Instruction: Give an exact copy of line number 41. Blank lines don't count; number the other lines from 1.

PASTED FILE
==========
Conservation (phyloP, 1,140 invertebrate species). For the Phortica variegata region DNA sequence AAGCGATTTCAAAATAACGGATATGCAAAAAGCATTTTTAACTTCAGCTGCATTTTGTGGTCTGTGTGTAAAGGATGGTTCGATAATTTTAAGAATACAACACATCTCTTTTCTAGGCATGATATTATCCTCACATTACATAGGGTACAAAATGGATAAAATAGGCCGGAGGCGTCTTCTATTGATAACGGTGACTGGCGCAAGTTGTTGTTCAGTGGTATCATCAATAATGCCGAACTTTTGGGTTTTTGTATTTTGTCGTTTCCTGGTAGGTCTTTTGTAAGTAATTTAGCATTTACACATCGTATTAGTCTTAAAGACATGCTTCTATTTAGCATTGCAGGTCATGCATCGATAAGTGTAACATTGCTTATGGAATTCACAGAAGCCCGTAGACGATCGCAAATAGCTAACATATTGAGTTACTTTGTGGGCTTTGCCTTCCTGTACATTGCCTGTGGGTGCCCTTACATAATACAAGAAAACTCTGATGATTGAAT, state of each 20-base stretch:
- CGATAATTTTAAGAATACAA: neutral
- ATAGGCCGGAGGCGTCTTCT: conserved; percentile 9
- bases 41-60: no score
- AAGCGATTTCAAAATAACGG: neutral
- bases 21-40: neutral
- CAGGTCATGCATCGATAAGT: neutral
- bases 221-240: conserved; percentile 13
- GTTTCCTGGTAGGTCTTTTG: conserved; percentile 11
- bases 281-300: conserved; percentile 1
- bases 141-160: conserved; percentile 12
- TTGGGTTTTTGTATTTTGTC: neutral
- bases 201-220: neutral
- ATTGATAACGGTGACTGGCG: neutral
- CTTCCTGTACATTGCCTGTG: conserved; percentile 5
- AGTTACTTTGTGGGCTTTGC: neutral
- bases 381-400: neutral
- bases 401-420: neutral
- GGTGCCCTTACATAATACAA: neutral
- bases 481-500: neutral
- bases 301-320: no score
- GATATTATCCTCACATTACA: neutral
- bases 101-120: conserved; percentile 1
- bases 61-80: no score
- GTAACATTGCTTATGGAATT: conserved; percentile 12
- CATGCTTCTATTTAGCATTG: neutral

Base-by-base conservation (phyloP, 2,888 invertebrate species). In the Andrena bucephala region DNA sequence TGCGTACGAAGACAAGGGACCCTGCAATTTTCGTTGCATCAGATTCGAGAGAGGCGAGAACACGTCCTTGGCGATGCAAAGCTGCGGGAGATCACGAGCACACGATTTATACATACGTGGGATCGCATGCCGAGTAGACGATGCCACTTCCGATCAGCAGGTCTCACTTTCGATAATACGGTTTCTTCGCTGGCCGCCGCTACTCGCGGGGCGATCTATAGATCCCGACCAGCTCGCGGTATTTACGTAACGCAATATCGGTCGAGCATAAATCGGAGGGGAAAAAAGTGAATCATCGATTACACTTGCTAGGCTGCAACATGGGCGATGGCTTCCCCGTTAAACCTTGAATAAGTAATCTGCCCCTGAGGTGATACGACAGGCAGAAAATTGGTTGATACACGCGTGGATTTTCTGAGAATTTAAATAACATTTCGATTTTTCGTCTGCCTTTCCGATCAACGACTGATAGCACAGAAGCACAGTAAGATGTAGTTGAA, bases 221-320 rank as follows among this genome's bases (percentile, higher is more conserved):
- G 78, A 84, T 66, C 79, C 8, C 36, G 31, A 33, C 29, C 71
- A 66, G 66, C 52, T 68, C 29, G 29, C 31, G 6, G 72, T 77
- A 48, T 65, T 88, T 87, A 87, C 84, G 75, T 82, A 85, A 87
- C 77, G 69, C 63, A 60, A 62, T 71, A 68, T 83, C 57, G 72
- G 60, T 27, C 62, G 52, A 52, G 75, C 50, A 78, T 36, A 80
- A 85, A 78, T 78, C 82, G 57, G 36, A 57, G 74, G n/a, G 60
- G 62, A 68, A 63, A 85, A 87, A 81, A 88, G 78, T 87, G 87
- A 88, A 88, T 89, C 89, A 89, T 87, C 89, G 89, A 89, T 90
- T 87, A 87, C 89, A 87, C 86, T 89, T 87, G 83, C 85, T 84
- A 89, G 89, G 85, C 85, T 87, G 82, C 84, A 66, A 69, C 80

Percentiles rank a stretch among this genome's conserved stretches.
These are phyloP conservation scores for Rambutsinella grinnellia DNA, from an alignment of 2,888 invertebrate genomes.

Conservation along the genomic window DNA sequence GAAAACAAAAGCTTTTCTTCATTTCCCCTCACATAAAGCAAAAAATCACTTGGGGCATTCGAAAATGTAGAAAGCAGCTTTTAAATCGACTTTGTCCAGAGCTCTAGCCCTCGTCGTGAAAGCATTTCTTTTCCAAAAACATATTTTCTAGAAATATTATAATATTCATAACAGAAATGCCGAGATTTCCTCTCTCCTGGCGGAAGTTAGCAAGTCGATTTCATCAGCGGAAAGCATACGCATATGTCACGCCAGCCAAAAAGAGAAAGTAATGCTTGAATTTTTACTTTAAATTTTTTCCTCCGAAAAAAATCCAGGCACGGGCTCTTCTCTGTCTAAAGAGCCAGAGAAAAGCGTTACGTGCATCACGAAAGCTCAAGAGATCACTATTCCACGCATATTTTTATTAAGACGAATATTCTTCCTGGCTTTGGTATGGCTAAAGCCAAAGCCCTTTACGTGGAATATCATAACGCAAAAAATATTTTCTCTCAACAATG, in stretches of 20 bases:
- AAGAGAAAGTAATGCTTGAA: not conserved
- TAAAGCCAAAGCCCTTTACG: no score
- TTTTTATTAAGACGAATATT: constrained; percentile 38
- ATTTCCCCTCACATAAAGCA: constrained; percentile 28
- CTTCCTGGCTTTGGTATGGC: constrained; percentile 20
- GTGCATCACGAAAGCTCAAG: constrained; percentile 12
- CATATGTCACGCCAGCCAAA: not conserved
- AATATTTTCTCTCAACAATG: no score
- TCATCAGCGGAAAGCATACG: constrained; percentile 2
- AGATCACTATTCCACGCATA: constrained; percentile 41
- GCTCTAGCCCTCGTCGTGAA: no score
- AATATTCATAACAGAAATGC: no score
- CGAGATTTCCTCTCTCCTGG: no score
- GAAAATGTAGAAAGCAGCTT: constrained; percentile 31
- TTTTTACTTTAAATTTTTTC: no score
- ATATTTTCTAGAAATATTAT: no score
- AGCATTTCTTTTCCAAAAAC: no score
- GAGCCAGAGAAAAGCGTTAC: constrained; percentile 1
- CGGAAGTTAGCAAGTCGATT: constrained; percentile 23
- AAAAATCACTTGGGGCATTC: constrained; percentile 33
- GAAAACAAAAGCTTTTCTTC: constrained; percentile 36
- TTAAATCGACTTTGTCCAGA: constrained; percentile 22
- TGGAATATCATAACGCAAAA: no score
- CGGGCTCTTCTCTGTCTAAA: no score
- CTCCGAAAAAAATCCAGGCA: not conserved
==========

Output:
- AAGAGAAAGTAATGCTTGAA: not conserved